10 reasons you should hire a journalist – Poynter
Is there a journalist among us who doesn’t ache when another round of layoffs hits the industry? When we learned about this month’s Gannett layoffs, I remembered back to 2009, when the industry bleeding first intensified.
I was guiding the leadership and management programs of the Poynter Institute and writing for Poynter.org. Helpless to stop the cuts, I hoped to at least speak up for those who lost their livelihoods.
I knew then, as I do now, what a gift journalists are to any employer. So I wrote this open letter of recommendation: “Ten Reasons You Should Hire a Journalist.” As you will see, other than treating Twitter like a novelty that not everyone might understand, my message stands the test of time. I just wish it wasn’t needed today.
Dear Potential Employer:
Please accept this letter of recommendation for the journalist applying for your job opening. I know this is unorthodox — a generic reference letter. But permit me to explain. Thousands of men and women who made journalism their vocation have lost their jobs. For many, telling a community’s stories through words and images is the only career they’ve known.
They didn’t leave their jobs; their jobs left them. Many are still shell-shocked, wondering if potential employers in other fields will place any value on the things they do best.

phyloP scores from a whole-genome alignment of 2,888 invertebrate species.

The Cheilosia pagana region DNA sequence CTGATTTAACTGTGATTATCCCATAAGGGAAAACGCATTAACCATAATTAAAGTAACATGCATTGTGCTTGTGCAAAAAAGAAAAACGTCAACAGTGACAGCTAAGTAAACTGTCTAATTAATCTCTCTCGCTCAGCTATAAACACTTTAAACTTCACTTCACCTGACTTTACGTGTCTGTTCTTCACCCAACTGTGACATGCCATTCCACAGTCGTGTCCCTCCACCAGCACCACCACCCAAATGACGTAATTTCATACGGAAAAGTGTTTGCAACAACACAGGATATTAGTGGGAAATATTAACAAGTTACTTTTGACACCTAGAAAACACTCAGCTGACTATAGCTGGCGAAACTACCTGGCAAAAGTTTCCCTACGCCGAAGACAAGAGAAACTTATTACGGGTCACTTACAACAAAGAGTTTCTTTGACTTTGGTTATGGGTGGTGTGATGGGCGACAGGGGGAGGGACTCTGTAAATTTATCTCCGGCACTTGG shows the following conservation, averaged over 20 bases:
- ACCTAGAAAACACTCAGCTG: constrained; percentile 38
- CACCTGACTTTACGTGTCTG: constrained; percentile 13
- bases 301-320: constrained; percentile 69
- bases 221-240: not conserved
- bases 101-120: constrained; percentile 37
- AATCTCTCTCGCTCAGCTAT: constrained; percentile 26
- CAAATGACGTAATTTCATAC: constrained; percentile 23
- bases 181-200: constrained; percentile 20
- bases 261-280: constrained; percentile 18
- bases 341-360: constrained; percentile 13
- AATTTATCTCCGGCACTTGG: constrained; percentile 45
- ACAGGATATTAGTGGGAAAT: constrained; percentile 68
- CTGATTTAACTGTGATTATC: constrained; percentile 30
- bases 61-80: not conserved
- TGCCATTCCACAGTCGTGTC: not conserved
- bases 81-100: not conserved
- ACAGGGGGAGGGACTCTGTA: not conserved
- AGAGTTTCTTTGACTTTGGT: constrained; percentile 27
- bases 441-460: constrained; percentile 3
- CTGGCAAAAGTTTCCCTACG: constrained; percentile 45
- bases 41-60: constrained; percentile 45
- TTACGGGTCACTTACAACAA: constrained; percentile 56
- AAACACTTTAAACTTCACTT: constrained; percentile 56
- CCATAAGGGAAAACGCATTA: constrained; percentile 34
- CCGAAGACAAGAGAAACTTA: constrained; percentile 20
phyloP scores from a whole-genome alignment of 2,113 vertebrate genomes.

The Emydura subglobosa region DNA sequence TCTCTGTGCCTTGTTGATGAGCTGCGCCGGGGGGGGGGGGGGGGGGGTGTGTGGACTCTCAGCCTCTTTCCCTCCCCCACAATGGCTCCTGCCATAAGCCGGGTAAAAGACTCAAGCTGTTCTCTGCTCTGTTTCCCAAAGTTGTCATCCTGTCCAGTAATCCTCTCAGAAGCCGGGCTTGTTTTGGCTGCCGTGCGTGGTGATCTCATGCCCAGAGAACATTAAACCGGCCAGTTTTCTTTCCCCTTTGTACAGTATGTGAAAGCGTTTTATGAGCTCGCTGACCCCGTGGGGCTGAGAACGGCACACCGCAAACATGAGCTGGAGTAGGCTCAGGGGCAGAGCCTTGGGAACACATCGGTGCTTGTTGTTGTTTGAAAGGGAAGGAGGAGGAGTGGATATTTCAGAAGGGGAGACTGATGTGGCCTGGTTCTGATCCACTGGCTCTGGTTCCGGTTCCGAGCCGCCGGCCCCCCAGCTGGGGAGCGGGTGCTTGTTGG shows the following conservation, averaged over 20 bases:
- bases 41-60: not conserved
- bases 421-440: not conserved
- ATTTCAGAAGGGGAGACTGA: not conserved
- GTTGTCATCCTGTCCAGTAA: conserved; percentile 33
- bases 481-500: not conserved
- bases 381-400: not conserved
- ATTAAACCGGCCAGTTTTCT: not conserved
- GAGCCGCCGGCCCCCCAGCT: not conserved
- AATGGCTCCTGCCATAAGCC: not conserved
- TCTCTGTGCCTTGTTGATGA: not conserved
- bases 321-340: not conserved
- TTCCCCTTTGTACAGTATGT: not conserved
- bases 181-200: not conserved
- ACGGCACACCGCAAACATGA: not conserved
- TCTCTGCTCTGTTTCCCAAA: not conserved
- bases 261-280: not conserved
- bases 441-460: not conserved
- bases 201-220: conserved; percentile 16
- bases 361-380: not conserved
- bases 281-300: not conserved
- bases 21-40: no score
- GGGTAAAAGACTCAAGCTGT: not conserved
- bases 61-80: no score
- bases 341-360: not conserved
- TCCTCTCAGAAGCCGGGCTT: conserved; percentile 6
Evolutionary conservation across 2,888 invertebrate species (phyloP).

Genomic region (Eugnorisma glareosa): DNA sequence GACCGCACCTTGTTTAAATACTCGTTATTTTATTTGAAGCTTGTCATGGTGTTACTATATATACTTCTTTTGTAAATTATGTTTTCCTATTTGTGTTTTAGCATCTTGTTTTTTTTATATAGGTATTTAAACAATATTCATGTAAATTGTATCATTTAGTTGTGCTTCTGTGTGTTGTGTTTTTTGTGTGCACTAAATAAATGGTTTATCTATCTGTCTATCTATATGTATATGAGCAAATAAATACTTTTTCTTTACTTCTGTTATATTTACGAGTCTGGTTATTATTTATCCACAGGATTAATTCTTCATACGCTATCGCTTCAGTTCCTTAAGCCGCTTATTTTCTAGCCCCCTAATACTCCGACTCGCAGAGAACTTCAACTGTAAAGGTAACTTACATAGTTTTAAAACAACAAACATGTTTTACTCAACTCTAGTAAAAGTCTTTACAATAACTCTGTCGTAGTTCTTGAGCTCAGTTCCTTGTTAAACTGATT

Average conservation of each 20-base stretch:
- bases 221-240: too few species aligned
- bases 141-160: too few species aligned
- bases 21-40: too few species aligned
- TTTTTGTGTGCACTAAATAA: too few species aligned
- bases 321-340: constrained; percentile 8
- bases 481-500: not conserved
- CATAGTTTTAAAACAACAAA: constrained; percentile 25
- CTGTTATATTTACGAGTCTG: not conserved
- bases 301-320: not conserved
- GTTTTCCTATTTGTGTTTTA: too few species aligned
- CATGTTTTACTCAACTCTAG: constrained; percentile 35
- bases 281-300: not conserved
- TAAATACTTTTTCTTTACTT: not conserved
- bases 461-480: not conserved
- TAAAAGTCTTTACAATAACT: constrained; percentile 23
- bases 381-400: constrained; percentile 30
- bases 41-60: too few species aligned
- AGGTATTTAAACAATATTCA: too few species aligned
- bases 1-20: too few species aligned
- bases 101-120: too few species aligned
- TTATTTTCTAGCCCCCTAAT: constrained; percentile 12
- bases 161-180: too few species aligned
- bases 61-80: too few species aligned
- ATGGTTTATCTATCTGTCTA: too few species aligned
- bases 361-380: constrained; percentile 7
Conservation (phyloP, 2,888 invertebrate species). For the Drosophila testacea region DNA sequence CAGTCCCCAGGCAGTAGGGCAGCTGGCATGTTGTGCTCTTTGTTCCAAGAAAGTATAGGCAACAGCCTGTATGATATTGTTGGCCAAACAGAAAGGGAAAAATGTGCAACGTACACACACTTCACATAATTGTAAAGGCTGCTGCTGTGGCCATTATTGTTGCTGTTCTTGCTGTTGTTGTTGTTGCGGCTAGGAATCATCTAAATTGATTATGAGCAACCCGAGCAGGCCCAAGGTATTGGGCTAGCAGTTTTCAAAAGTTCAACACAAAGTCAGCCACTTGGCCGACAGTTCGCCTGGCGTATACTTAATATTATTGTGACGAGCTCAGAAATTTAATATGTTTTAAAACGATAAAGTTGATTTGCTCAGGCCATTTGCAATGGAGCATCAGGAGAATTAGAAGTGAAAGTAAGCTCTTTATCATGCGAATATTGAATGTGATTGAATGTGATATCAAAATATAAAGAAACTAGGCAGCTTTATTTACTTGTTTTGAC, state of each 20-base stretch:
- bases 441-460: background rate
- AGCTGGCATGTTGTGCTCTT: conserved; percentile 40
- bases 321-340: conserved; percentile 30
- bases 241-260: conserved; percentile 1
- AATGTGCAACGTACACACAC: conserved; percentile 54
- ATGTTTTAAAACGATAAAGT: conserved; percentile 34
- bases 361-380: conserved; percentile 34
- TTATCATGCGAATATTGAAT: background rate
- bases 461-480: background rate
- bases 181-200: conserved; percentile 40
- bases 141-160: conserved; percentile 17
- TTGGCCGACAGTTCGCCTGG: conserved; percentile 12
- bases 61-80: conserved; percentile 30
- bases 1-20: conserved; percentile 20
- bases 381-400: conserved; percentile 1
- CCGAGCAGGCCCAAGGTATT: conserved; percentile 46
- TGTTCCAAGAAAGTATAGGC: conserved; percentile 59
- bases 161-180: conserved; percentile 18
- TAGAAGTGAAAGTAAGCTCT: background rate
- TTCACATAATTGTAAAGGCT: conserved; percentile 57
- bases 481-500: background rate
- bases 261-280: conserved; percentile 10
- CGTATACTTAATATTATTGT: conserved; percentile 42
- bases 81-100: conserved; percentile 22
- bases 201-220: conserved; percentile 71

That’s why I write this letter. I don’t pretend to know the individual who’s applying to you, and certainly, every journalist is unique. But as someone who has spent decades hiring and firing, coaching and mentoring journalists, I know a bit about their skills and values and what they could mean to your organization.
I also know that journalists may not be comfortable appearing to brag about what they do well; self-esteem can get downsized pretty easily these days.
So permit me to make their case to you. Here are 10 reasons you should hire a journalist.
When journalists volunteer for church, school or civic organizations, they are inevitably asked to work on communications projects. Their writing is clear and succinct; their photography and design skills make whatever they’re working on look more polished and professional. They’re sticklers about copy editing and will raise the quality of even your internal memos.
Their work lives have been defined by deadlines. Blowing a deadline is a cardinal sin in the newsroom culture. Tell them when something is due and you’ll get it — or you’ll get a bulletproof reason from a nonetheless-contrite employee.
In recent years, journalists have been required to do more with less. Reporters and photographers took up videography, editing and blogging. They file stories for print, broadcast and online, some while also tweeting. (If you don’t know what tweeting is, ask during the interview. Don’t worry. It does not involve stomach upset.)
Imagine a job in which you have to learn things every day, then turn around and teach those things to others. That’s exactly how I’ve described the challenge and absolute joy of journalism at student career fairs. That skill set demands that journalists take in and process information with extraordinary efficiency and clarity, a benefit in any line of work.